There were a lot of good information security books that came out in 2015, and many that were not worth reading.
The following books stand out as the best, listed in no particular order:
Data and Goliath: The Hidden Battles to Collect Your Data and Control Your World: Bruce Schneier could have justifiably written an angry diatribe full of vitriol against President Obama, his administration, and the NSA for their wholesale spying on innocent Americans and violations of myriad laws and the Constitution. Instead, he has written a thoroughly convincing and brilliant book about big data, mass surveillance and the ensuing privacy dangers.
Crafting the InfoSec Playbook: Security Monitoring and Incident Response Master Plan: When creating programs for information security monitoring and its corresponding incident response plans, far too many firms focus solely on the software, hardware and appliances; not realizing it takes people to make it work. The book shows how to take the potential of them devices, and put them into actuality. The book notes that it’s not a trivial matter, but it’s not rocket science, and it can be done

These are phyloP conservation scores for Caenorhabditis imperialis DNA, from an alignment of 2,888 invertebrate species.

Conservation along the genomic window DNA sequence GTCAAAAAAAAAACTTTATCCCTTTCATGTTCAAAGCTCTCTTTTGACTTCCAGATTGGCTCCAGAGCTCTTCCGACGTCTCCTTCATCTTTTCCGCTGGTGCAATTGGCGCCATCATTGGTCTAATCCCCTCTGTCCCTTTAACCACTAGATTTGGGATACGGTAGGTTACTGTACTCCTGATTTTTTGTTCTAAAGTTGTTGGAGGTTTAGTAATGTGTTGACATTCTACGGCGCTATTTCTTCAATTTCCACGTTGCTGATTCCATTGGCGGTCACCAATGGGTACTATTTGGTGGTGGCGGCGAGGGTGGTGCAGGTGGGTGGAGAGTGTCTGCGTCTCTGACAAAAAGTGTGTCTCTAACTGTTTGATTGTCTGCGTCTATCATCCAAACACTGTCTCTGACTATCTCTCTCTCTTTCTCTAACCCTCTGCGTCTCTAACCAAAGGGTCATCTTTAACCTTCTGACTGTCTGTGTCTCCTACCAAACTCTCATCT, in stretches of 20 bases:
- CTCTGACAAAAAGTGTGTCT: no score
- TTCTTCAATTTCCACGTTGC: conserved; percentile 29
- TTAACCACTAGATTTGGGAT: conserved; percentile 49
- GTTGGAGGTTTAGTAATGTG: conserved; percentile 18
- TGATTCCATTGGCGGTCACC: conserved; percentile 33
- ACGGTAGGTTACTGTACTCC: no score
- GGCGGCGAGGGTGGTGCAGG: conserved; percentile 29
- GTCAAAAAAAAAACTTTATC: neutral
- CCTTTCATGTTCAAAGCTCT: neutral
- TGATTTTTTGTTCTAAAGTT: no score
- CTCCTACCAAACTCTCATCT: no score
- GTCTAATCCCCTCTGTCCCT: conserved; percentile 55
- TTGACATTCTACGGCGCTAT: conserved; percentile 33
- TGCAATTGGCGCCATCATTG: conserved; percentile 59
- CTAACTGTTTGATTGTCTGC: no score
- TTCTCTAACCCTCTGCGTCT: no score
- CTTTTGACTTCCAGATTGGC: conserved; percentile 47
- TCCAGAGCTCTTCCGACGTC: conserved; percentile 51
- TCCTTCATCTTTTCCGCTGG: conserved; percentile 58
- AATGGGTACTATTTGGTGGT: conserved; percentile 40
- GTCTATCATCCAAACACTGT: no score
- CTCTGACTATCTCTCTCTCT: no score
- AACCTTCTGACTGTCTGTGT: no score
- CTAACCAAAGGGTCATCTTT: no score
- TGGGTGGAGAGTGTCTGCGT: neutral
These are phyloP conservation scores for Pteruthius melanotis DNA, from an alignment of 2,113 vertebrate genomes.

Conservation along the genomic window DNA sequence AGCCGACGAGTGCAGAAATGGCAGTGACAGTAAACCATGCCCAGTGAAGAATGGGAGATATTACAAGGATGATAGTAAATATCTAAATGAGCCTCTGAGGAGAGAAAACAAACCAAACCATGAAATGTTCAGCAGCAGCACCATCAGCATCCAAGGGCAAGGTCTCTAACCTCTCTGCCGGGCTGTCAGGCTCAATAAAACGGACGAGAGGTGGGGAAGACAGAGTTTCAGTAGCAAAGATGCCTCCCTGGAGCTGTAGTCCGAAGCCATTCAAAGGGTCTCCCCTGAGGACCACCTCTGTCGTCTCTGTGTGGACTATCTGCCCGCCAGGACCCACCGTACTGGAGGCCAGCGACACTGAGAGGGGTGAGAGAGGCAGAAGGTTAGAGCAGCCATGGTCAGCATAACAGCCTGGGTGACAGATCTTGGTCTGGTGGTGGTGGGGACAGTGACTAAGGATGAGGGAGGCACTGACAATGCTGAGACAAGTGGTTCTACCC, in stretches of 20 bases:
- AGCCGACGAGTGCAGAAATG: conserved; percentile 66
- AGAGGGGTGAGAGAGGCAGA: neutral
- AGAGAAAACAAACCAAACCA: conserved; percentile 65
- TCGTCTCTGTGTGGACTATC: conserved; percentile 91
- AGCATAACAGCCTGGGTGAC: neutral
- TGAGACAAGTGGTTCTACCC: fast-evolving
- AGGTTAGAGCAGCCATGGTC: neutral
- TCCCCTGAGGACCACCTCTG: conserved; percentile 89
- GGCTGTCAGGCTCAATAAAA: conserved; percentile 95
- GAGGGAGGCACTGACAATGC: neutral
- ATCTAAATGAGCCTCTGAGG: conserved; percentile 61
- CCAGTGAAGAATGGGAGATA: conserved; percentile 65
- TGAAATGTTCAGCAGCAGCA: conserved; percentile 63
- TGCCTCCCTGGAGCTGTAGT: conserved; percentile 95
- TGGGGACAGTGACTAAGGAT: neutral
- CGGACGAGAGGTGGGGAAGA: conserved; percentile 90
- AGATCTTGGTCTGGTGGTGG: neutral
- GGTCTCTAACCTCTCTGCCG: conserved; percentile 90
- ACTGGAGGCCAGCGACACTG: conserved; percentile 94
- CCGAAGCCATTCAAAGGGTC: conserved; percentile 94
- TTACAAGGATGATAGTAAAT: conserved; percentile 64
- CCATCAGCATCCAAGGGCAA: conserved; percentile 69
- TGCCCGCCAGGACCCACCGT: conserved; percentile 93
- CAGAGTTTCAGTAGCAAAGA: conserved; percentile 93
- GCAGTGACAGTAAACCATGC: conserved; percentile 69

There Will Be Cyberwar: How The Move To Network-Centric War Fighting Has Set The Stage For Cyberwar: A point author Richard Stiennon makes a number of times in is that cyber-Pearl Harbor is the wrong metaphor. He feels a more appropriate metaphor is cyber-9/11. At 135 pages, the book is a quick and enthralling read. And at the end you are left wondering if just perhaps, there has already been a cyber-9/11.
Security Operations Center: Building, Operating, and Maintaining your SOC: Building an enterprise SOC is a huge endeavor that far too many organizations think is an almost trivial endeavor. For those that are serious about building their own SOC, this book is an invaluable resource.
The Terrorists of Iraq: Inside the Strategy and Tactics of the Iraq Insurgency 2003-2014: Malcolm Nance is a career intelligence officer, combat veteran, author, scholar and media commentator on international terrorism, intelligence, insurgency and torture. He knows the topic intimately well. Strictly speaking, this is not an information security title, but the book is required reading to understand the monstrosity of events going on in Iraq.